posted January 06, 2014 06:35 AM
Shivering, starving and unloved, abused and neglected animals too commonly make news in the Poconos.
Etched in the minds of many is the photo of Lexi, the Pike County dog whose owner bound her legs and muzzle tightly with duct tape and left her in a chicken coop.
Another dog named Lexi was discovered in Monroe County with more than 20 broken bones from abuse.
Just as heartbreaking: There are animals that will never make the news but are spending winter outside, cowering from the cold, dying for affection and a water bowl that has not frozen over.
"It's not unique to the Poconos. It happens all over the state," Rep. Mike Carroll, D-118, said of animal abuse.
His office receives many calls from citizens concerned about animal abuse.
That is why Carroll has co-sponsored a bill that calls for an animal abuser registry in Pennsylvania.
Similar registries have been proposed in 26 states, but none has succeeded in becoming a state law, said Chris Green, legislative affairs director at the Animal Legal Defense Fund.
However, a few counties in New York have made it law for animal abusers to be put on a list, Green said.
In Pennsylvania, the legislation, House Bill 265, would require convicted animal abusers to register with the county sheriff once a year for 15 years.
The sheriff would then inform every residence, school, humane society, animal shelter and any business within a half-mile radius of the animal abuser's residence.
The state police would also get the abuser's name and put it on an online, publicly searchable database of animal abusers, similar to the current Megan's Law sex offender registry.
If the state law is passed, anyone registered on the list would be barred from owning an animal.
The bill was moved to the Judiciary Committee in January 2013, where it remains. The legislature has until November 2014 to act on it, or it will have to be reintroduced in a future session.
"It will take a commitment by the majority to run the bill out of the committee, hopefully in 2014," Carroll said.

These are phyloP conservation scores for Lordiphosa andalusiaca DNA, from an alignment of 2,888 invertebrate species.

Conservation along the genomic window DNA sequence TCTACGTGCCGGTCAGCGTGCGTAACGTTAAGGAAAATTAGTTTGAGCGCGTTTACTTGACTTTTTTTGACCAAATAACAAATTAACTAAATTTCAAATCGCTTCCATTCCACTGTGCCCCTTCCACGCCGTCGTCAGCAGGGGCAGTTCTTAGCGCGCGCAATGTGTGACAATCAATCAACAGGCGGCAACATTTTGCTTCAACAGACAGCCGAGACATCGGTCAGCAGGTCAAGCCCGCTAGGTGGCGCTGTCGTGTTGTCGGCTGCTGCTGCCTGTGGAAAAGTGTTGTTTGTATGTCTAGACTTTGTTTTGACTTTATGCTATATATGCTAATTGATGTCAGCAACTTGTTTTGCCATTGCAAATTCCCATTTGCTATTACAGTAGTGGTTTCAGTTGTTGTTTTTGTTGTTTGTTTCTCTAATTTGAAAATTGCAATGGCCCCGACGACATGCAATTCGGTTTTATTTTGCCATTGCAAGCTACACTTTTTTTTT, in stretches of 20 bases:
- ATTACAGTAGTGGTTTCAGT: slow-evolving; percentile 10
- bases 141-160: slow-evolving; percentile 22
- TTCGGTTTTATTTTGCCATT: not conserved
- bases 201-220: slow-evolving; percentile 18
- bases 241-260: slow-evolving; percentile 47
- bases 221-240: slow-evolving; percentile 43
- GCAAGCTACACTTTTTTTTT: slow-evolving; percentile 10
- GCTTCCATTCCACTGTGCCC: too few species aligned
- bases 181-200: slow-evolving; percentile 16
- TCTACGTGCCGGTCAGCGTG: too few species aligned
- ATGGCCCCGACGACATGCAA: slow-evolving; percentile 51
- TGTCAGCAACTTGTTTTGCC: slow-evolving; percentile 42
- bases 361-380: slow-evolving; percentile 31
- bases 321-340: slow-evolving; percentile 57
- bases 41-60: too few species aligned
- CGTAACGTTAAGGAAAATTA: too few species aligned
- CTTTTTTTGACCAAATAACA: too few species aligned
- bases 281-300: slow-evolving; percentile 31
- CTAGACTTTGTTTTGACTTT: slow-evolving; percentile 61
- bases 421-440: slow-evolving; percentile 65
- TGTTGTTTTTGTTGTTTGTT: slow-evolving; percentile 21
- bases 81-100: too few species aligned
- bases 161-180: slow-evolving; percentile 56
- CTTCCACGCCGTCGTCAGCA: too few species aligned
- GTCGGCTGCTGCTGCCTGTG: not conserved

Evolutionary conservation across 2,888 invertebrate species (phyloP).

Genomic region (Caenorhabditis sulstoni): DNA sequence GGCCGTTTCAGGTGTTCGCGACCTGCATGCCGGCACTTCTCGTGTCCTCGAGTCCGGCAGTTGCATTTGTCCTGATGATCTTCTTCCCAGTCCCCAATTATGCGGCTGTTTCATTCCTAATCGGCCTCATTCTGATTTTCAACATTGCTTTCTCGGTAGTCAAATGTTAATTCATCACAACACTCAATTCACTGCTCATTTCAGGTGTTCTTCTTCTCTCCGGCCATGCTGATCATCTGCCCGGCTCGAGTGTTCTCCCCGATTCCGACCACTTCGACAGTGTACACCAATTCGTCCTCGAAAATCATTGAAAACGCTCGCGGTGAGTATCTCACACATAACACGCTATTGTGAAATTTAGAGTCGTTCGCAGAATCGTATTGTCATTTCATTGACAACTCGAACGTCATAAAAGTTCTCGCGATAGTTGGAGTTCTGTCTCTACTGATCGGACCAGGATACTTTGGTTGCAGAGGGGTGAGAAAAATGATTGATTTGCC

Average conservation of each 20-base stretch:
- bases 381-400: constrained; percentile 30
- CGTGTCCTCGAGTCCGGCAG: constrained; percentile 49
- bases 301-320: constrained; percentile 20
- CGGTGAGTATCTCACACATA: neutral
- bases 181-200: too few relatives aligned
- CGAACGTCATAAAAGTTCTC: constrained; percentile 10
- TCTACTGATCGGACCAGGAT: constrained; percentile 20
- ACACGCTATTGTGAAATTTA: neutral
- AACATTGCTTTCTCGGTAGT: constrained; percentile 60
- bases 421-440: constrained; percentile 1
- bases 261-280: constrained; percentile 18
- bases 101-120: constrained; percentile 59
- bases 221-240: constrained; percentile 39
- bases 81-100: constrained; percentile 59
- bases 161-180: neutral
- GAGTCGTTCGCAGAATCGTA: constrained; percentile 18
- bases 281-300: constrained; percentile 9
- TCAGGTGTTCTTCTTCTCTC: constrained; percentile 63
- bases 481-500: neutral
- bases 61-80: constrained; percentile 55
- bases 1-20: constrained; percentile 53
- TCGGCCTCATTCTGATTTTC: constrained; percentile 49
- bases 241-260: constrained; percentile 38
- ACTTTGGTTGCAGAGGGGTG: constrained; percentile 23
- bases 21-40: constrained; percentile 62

He is optimistic because the bill has received bipartisan support so far.
Maintaining a list
Most animal shelters keep a "do-not-adopt" list of people that the shelter will not allow to take animals, Green said.
"People acquire animals from shelters and go on to abuse them," Green said. "One problem is hoarders."
That is, people who keep so many animals in their home that they are unable to care for them properly. Often hoarders feel compelled to continue acquiring animals even after they have been court-ordered to stop.
The Pike County Humane Society in Shohola has a do-not-adopt list.
"Not only that, we share the information with any other shelters in the area," said shelter Director Barry Heim. "We've been doing that for at least 15 years."
The do-not-adopt list in shelters is often subjective.
In Pike, they are watching for people who show signs of abuse in their relationships. For example, if a husband is really bossy with his wife and kids, Heim said.
Instead of waiting for each state to build an animal abuse registry, the Animal Legal Defense Fund is building its own nationwide database of abusers.
"We wanted to put together something accessible nationwide and populate it with official convictions," Green said.
State registries don't cross state lines, but a nationwide database is more comprehensive.
"It will provide a tool that pet stores, shelters and individuals can use to assure that an animal is going to a home that is worthy," Green said. "Shelters want this. The whole point is to prevent convicted animal abusers from obtaining more animals to abuse."
The national registry will be searchable by full name and date of birth.
Most shelters already have access to that information because they require a driver's license or identification to adopt a pet.
The Animal Legal Defense Fund has already acquired decades of animal abuse convictions for many states and expects to have the registry operating in early 2014.
The national registry would be used as a tool for pet stores, shelters and individuals to look up the name of anyone wishing to adopt a pet.
The California-based Animal Legal Defense Fund was founded by attorneys in 1979 who work to protect animals through the legal system by advocating for stronger enforcement of anti-cruelty laws nationwide.